International awareness of the need for a global drive to improve the lot of mountain people first was stirred at the Earth Summit in Rio in 2002. The International Year of Mountains followed in 2002, as did the World Summit on Sustainable Development in Johannesburg. The international conference on sustainable agriculture and rural development in mountain regions organized by the Swiss Government in collaboration with FAO at Adelboden, Switzerland in June 2002 provided the impetus and means to begin formulating the project.
Under the FAO umbrella, leading civil society groups, international organizations and governments that had shown a commitment to improving mountain conditions formulated and in 2005 launched the project, which will run until 2008. Activities will take place at country level, all over the world, marshalling the all-important good will, skills and knowledge of people and organizations. The SARD-M project will build on existing structures, networks, projects and programmes, and will create a network of regional focal points to manage the project on the ground.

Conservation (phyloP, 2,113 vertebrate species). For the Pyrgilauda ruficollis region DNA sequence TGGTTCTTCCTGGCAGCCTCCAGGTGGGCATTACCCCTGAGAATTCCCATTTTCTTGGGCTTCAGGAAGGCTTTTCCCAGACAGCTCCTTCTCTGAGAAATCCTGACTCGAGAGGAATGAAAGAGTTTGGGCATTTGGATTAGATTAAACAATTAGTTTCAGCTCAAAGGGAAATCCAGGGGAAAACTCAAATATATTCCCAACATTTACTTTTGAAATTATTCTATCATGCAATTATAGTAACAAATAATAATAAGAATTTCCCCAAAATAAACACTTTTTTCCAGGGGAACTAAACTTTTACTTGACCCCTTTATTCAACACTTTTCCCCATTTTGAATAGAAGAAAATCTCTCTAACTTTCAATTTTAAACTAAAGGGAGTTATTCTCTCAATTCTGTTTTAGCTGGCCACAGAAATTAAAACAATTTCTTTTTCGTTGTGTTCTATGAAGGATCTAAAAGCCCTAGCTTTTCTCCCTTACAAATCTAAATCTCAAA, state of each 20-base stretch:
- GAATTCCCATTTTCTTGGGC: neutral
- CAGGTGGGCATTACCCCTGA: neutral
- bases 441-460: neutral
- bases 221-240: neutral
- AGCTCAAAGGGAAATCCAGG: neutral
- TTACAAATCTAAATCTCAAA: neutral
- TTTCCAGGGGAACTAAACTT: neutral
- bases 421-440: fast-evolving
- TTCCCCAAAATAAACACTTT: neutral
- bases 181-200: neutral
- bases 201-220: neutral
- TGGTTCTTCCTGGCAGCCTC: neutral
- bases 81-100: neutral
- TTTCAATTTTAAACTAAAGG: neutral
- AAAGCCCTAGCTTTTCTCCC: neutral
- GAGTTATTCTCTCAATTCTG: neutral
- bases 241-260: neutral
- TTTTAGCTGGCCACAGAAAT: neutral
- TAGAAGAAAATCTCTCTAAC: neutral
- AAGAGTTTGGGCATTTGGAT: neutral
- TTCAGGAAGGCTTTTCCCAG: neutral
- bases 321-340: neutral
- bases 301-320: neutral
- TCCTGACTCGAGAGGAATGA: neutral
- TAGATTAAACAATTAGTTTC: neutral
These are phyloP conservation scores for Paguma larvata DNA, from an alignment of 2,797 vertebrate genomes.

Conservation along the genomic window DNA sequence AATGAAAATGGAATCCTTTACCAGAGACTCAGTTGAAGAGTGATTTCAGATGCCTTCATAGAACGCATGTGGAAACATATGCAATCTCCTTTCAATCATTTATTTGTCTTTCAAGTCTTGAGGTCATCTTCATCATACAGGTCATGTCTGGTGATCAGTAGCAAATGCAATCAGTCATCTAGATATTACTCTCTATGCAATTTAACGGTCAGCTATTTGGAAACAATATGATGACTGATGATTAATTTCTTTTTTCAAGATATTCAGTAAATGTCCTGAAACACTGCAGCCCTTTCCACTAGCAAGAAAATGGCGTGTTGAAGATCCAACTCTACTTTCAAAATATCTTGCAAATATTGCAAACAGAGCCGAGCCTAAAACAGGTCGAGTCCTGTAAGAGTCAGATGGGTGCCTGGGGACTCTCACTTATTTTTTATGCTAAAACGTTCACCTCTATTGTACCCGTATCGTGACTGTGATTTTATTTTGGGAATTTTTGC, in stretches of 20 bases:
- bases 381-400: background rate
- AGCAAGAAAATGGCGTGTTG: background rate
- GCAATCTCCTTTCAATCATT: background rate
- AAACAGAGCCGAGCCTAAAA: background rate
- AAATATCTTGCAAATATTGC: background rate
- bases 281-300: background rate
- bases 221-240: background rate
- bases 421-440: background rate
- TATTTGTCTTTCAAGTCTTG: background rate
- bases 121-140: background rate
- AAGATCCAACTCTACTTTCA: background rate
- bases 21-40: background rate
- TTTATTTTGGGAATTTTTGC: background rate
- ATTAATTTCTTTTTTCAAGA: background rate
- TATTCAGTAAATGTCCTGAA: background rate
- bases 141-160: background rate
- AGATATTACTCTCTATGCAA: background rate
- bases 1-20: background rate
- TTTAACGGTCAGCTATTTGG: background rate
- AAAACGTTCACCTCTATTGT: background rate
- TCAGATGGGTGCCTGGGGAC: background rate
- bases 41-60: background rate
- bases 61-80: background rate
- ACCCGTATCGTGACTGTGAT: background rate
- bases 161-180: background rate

The project provides a bridge between Sustainable Agriculture and Rural Development and Mountain issues. It aims to facilitate the design and implementation of new policy packages for sustainable agriculture and rural development in mountain regions, taking into consideration the essential linkages between mountain and lowland populations.
Priorities areas of action are the following:
1- Assess the strengths and weaknesses of mountain policies, including social, economic, institutional and environmental aspects, in relation to sustainable agriculture and rural development principles;
2- Strengthen local institutions by developing training materials and courses, in close collaboration with NGOs, producers’ associations, cooperatives and community-based organizations;
3- Analyze positive and negative externalities of mountain regions through a comparative review of existing methods and tools.
The SARD-M project is being implemented by FAO with the support of France, Japan and Switzerland.